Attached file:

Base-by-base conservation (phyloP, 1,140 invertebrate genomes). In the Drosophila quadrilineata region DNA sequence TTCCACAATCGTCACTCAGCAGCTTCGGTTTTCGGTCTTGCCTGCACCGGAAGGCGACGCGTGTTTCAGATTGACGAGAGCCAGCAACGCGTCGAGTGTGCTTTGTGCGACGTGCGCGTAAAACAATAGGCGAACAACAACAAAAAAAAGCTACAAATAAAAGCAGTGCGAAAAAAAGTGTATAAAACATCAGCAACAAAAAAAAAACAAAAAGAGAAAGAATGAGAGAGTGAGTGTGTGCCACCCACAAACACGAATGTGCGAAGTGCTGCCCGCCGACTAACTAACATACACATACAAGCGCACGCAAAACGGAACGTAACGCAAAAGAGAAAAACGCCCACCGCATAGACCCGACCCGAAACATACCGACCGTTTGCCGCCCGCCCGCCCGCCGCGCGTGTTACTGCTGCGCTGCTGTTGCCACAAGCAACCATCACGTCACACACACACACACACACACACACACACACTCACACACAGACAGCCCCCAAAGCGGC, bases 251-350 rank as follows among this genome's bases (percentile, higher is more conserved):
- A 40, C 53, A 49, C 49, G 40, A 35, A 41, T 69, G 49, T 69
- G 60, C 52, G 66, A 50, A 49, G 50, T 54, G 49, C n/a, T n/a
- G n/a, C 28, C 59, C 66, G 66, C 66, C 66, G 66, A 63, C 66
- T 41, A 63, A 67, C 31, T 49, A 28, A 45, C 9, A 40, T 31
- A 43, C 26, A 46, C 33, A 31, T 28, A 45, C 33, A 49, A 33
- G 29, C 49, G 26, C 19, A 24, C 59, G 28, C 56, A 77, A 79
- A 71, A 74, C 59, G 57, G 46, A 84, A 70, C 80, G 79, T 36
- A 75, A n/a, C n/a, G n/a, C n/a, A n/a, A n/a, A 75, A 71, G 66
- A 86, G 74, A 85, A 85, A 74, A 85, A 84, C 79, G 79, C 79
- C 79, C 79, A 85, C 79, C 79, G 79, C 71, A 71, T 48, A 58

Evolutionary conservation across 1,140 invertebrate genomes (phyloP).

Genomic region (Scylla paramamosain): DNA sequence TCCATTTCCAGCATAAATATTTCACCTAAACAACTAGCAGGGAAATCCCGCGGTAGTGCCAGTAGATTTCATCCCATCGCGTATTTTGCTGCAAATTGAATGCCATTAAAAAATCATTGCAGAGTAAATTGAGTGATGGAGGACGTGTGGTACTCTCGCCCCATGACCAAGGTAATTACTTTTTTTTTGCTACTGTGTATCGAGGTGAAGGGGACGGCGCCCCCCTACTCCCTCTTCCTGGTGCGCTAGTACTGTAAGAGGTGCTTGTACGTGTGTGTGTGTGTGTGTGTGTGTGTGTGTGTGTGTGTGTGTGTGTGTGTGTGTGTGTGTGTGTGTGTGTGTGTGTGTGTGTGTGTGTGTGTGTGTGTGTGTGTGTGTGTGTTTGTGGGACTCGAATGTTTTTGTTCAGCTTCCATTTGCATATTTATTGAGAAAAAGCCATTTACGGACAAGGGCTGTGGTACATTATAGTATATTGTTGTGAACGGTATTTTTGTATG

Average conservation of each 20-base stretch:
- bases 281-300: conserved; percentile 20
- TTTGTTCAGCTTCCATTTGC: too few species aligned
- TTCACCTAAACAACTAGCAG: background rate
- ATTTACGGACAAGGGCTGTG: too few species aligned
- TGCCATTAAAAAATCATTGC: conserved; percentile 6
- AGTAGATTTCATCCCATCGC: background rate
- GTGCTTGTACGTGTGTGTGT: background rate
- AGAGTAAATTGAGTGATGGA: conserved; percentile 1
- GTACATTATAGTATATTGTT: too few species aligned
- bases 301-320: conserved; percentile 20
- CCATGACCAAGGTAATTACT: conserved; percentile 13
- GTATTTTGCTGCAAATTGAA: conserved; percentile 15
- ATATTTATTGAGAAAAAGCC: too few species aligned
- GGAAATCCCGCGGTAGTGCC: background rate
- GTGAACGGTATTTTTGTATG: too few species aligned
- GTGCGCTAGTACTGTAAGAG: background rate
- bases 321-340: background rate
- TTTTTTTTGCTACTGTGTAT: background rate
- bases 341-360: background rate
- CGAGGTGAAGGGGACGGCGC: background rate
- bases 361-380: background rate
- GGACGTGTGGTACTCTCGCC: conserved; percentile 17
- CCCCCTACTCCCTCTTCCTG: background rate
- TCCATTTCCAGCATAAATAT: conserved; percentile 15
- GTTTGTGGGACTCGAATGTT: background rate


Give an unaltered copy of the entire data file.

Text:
Base-by-base conservation (phyloP, 1,140 invertebrate genomes). In the Drosophila quadrilineata region DNA sequence TTCCACAATCGTCACTCAGCAGCTTCGGTTTTCGGTCTTGCCTGCACCGGAAGGCGACGCGTGTTTCAGATTGACGAGAGCCAGCAACGCGTCGAGTGTGCTTTGTGCGACGTGCGCGTAAAACAATAGGCGAACAACAACAAAAAAAAGCTACAAATAAAAGCAGTGCGAAAAAAAGTGTATAAAACATCAGCAACAAAAAAAAAACAAAAAGAGAAAGAATGAGAGAGTGAGTGTGTGCCACCCACAAACACGAATGTGCGAAGTGCTGCCCGCCGACTAACTAACATACACATACAAGCGCACGCAAAACGGAACGTAACGCAAAAGAGAAAAACGCCCACCGCATAGACCCGACCCGAAACATACCGACCGTTTGCCGCCCGCCCGCCCGCCGCGCGTGTTACTGCTGCGCTGCTGTTGCCACAAGCAACCATCACGTCACACACACACACACACACACACACACACACTCACACACAGACAGCCCCCAAAGCGGC, bases 251-350 rank as follows among this genome's bases (percentile, higher is more conserved):
- A 40, C 53, A 49, C 49, G 40, A 35, A 41, T 69, G 49, T 69
- G 60, C 52, G 66, A 50, A 49, G 50, T 54, G 49, C n/a, T n/a
- G n/a, C 28, C 59, C 66, G 66, C 66, C 66, G 66, A 63, C 66
- T 41, A 63, A 67, C 31, T 49, A 28, A 45, C 9, A 40, T 31
- A 43, C 26, A 46, C 33, A 31, T 28, A 45, C 33, A 49, A 33
- G 29, C 49, G 26, C 19, A 24, C 59, G 28, C 56, A 77, A 79
- A 71, A 74, C 59, G 57, G 46, A 84, A 70, C 80, G 79, T 36
- A 75, A n/a, C n/a, G n/a, C n/a, A n/a, A n/a, A 75, A 71, G 66
- A 86, G 74, A 85, A 85, A 74, A 85, A 84, C 79, G 79, C 79
- C 79, C 79, A 85, C 79, C 79, G 79, C 71, A 71, T 48, A 58

Evolutionary conservation across 1,140 invertebrate genomes (phyloP).

Genomic region (Scylla paramamosain): DNA sequence TCCATTTCCAGCATAAATATTTCACCTAAACAACTAGCAGGGAAATCCCGCGGTAGTGCCAGTAGATTTCATCCCATCGCGTATTTTGCTGCAAATTGAATGCCATTAAAAAATCATTGCAGAGTAAATTGAGTGATGGAGGACGTGTGGTACTCTCGCCCCATGACCAAGGTAATTACTTTTTTTTTGCTACTGTGTATCGAGGTGAAGGGGACGGCGCCCCCCTACTCCCTCTTCCTGGTGCGCTAGTACTGTAAGAGGTGCTTGTACGTGTGTGTGTGTGTGTGTGTGTGTGTGTGTGTGTGTGTGTGTGTGTGTGTGTGTGTGTGTGTGTGTGTGTGTGTGTGTGTGTGTGTGTGTGTGTGTGTGTGTGTGTGTGTGTTTGTGGGACTCGAATGTTTTTGTTCAGCTTCCATTTGCATATTTATTGAGAAAAAGCCATTTACGGACAAGGGCTGTGGTACATTATAGTATATTGTTGTGAACGGTATTTTTGTATG

Average conservation of each 20-base stretch:
- bases 281-300: conserved; percentile 20
- TTTGTTCAGCTTCCATTTGC: too few species aligned
- TTCACCTAAACAACTAGCAG: background rate
- ATTTACGGACAAGGGCTGTG: too few species aligned
- TGCCATTAAAAAATCATTGC: conserved; percentile 6
- AGTAGATTTCATCCCATCGC: background rate
- GTGCTTGTACGTGTGTGTGT: background rate
- AGAGTAAATTGAGTGATGGA: conserved; percentile 1
- GTACATTATAGTATATTGTT: too few species aligned
- bases 301-320: conserved; percentile 20
- CCATGACCAAGGTAATTACT: conserved; percentile 13
- GTATTTTGCTGCAAATTGAA: conserved; percentile 15
- ATATTTATTGAGAAAAAGCC: too few species aligned
- GGAAATCCCGCGGTAGTGCC: background rate
- GTGAACGGTATTTTTGTATG: too few species aligned
- GTGCGCTAGTACTGTAAGAG: background rate
- bases 321-340: background rate
- TTTTTTTTGCTACTGTGTAT: background rate
- bases 341-360: background rate
- CGAGGTGAAGGGGACGGCGC: background rate
- bases 361-380: background rate
- GGACGTGTGGTACTCTCGCC: conserved; percentile 17
- CCCCCTACTCCCTCTTCCTG: background rate
- TCCATTTCCAGCATAAATAT: conserved; percentile 15
- GTTTGTGGGACTCGAATGTT: background rate